Particularly after the first part of the book which consists of detailed case studies of conference attendance, I remain puzzled as to why
neoliberalism explains conferences-especially mega-conferences of various ‘studies associations’.

Nicolson offers one explanation at the very end of the first part of the book:

It might be said in general that conferences are places where buyers come to inspect a product, which might be knowledge, methodological skills or research in progress. (…) Conferences might no longer be a place to make a controversial or political statement, even by chance, in a neoliberal age, where corporate identity and the commodities derived from research are all important (p.35).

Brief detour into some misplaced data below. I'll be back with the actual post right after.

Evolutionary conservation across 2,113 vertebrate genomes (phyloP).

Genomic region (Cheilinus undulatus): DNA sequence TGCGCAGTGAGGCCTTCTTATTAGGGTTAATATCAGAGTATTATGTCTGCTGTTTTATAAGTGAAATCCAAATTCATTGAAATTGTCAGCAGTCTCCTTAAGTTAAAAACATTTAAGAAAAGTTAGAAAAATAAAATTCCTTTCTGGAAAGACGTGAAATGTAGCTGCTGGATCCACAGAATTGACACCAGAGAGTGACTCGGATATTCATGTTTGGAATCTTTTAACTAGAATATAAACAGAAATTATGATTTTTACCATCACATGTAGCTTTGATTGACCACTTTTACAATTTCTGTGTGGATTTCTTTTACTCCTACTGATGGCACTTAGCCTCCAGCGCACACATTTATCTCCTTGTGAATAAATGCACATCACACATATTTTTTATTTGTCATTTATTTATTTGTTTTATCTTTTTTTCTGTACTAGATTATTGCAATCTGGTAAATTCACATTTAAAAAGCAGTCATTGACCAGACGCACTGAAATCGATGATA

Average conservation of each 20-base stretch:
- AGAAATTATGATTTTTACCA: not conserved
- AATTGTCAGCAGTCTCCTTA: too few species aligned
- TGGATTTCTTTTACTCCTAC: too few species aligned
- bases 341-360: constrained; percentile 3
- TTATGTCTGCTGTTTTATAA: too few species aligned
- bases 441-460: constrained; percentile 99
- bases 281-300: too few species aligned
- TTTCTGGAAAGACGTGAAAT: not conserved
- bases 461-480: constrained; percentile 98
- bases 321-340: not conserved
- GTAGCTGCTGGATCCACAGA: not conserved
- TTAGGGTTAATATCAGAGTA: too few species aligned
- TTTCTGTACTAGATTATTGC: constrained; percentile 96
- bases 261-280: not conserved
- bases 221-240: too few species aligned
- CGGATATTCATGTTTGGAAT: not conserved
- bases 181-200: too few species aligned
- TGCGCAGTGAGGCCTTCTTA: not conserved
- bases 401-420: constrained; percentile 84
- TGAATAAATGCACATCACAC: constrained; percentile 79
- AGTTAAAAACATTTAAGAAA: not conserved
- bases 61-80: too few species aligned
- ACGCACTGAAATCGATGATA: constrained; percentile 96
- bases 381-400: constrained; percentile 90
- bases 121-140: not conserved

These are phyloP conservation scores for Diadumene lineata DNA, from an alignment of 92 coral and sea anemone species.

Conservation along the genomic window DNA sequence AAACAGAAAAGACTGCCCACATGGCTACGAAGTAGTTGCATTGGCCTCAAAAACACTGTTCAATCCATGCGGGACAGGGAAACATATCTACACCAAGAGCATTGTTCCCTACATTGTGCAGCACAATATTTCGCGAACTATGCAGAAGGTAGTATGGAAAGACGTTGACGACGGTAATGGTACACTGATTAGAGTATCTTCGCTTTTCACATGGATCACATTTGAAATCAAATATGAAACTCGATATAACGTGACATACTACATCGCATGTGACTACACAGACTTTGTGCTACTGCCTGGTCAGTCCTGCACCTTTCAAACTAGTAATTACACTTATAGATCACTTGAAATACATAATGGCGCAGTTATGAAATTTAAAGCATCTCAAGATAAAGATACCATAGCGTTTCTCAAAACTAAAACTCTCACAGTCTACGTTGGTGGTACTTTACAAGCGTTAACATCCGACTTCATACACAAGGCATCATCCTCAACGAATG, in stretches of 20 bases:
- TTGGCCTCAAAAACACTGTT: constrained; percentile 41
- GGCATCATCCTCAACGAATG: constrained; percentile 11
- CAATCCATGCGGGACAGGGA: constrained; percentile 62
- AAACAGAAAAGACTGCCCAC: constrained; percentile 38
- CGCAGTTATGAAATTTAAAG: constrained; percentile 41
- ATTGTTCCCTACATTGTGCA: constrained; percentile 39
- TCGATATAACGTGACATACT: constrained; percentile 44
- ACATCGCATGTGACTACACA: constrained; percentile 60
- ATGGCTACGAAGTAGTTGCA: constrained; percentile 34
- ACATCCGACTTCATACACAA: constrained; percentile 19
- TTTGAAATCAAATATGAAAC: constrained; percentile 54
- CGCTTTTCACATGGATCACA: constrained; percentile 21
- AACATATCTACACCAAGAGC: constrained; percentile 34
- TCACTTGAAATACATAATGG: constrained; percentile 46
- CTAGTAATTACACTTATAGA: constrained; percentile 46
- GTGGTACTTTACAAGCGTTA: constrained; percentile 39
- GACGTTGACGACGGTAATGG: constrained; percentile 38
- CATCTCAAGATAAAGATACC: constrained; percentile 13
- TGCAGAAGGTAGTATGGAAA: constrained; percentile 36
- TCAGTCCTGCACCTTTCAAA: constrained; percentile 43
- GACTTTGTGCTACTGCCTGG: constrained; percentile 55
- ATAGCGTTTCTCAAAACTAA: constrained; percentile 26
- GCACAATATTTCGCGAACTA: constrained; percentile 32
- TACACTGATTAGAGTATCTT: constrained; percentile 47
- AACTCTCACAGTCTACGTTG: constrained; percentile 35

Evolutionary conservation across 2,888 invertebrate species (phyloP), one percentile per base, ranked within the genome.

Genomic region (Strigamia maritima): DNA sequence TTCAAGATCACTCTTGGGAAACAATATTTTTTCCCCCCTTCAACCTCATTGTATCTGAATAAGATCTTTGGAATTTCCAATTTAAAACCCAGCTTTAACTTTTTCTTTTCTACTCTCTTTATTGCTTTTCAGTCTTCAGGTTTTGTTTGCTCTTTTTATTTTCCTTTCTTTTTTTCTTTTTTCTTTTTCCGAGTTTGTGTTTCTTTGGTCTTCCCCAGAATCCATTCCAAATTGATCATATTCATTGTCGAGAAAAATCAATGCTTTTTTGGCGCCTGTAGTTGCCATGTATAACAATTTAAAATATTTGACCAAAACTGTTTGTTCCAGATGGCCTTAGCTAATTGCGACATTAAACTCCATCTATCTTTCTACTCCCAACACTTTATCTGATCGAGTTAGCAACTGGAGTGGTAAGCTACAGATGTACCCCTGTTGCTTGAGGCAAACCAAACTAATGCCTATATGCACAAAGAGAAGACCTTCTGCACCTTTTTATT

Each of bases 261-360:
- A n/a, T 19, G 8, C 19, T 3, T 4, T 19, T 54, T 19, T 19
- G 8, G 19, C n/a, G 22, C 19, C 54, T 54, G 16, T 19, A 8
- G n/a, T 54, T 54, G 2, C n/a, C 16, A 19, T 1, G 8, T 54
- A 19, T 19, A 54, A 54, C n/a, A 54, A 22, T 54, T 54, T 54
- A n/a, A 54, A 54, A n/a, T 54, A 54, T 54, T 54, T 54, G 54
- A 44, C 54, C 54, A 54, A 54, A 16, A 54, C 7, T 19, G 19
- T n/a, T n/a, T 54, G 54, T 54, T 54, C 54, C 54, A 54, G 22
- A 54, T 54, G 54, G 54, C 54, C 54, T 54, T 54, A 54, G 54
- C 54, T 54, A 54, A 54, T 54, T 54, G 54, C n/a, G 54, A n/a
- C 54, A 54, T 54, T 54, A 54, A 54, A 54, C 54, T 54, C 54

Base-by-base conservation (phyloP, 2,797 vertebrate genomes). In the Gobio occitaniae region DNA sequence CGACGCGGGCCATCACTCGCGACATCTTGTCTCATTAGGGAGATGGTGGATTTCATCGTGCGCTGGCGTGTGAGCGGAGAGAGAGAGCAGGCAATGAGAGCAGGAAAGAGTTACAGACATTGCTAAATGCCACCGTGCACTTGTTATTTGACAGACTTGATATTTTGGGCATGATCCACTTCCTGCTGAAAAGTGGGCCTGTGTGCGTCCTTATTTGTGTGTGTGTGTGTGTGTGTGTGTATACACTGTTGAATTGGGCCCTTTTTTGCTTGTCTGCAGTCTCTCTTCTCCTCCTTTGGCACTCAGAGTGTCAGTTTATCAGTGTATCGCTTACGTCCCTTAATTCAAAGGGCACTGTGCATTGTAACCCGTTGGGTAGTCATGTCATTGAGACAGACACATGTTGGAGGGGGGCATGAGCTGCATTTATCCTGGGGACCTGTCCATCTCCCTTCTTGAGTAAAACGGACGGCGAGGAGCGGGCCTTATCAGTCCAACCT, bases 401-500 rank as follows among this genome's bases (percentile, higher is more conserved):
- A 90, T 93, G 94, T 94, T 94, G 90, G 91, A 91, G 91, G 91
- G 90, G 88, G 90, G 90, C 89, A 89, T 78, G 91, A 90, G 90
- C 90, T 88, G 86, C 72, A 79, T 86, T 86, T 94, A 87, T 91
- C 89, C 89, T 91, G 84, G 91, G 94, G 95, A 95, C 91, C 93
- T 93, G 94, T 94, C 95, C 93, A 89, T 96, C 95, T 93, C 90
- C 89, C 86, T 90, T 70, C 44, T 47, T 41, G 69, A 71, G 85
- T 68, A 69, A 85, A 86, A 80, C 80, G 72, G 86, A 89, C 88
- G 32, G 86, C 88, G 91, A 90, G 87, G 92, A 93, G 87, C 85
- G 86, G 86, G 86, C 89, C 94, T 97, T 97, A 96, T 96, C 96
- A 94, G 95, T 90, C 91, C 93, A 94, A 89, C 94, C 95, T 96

Still, I am not entirely satisfied…

What is a
neoliberal commodity?
The second part and half of the book adds additional aspects to the conference attendance discourse, but I had wished that Nicolson would have gone a bit deeper into key aspects. He points out important aspects of the academic conference industry-but some of his observations seem a bit tame: “An attractive venue may be an added incentive for attending a conference” (p.42), he remarks, or reducing the travel aspect to carbon footprints and a burdensome border/visa regime that emerged just as the book was ready for publication. The civility at conferences that one informant identifies as a “keystone of academic discourse” (p.45) almost seems to hold his own writing back at this point. And his rather positive take on poster presentations and an overall positive notion of